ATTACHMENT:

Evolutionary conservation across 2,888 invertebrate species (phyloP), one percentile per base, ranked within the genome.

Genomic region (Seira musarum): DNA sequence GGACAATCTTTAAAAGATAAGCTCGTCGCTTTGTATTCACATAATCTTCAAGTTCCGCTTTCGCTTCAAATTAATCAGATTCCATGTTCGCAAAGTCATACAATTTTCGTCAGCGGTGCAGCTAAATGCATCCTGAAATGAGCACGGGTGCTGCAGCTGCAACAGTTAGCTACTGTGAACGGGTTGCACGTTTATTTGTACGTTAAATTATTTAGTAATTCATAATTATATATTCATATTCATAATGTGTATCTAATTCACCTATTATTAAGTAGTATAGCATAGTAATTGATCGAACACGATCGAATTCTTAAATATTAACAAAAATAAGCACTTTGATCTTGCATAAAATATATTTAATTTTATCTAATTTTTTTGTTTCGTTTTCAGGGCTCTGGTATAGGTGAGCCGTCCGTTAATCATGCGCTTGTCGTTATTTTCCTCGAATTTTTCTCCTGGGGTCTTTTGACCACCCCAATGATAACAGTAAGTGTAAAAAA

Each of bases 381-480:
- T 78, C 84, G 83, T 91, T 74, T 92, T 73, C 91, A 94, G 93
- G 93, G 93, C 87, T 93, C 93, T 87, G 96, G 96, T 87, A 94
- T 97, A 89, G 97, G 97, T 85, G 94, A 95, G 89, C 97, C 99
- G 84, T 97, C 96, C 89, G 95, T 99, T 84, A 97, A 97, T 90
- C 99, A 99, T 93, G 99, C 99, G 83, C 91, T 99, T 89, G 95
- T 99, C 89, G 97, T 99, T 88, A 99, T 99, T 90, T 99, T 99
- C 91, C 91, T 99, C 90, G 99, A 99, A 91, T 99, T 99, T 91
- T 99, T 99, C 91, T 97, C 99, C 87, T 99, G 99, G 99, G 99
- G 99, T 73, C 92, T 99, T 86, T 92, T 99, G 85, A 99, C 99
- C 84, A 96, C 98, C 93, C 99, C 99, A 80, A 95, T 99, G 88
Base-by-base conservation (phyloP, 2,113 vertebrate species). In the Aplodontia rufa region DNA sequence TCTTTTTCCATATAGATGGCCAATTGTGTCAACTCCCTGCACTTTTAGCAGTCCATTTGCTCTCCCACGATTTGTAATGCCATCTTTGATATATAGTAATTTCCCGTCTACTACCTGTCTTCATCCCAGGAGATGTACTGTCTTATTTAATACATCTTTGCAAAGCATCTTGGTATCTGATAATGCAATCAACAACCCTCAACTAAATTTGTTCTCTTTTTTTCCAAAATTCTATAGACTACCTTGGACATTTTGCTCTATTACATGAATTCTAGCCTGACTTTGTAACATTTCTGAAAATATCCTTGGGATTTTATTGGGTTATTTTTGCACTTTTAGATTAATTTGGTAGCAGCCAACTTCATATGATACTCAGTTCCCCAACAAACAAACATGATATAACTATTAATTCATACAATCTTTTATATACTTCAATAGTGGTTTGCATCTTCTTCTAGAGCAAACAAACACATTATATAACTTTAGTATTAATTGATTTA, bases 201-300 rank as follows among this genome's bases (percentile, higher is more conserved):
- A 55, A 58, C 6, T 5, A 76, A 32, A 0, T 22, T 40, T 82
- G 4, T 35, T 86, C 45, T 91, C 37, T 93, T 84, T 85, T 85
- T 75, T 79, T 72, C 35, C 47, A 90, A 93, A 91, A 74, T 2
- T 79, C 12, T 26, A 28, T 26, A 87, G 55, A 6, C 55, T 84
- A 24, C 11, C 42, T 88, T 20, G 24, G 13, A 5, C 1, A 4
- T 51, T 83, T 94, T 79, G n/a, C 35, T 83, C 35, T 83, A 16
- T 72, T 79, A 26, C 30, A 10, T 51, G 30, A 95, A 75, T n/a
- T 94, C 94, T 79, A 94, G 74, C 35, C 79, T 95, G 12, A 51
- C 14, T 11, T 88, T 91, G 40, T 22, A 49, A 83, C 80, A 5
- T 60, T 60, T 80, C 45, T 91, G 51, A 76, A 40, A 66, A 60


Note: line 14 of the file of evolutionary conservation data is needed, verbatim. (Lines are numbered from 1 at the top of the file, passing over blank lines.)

Base-by-base conservation (phyloP, 2,113 vertebrate species). In the Aplodontia rufa region DNA sequence TCTTTTTCCATATAGATGGCCAATTGTGTCAACTCCCTGCACTTTTAGCAGTCCATTTGCTCTCCCACGATTTGTAATGCCATCTTTGATATATAGTAATTTCCCGTCTACTACCTGTCTTCATCCCAGGAGATGTACTGTCTTATTTAATACATCTTTGCAAAGCATCTTGGTATCTGATAATGCAATCAACAACCCTCAACTAAATTTGTTCTCTTTTTTTCCAAAATTCTATAGACTACCTTGGACATTTTGCTCTATTACATGAATTCTAGCCTGACTTTGTAACATTTCTGAAAATATCCTTGGGATTTTATTGGGTTATTTTTGCACTTTTAGATTAATTTGGTAGCAGCCAACTTCATATGATACTCAGTTCCCCAACAAACAAACATGATATAACTATTAATTCATACAATCTTTTATATACTTCAATAGTGGTTTGCATCTTCTTCTAGAGCAAACAAACACATTATATAACTTTAGTATTAATTGATTTA, bases 201-300 rank as follows among this genome's bases (percentile, higher is more conserved):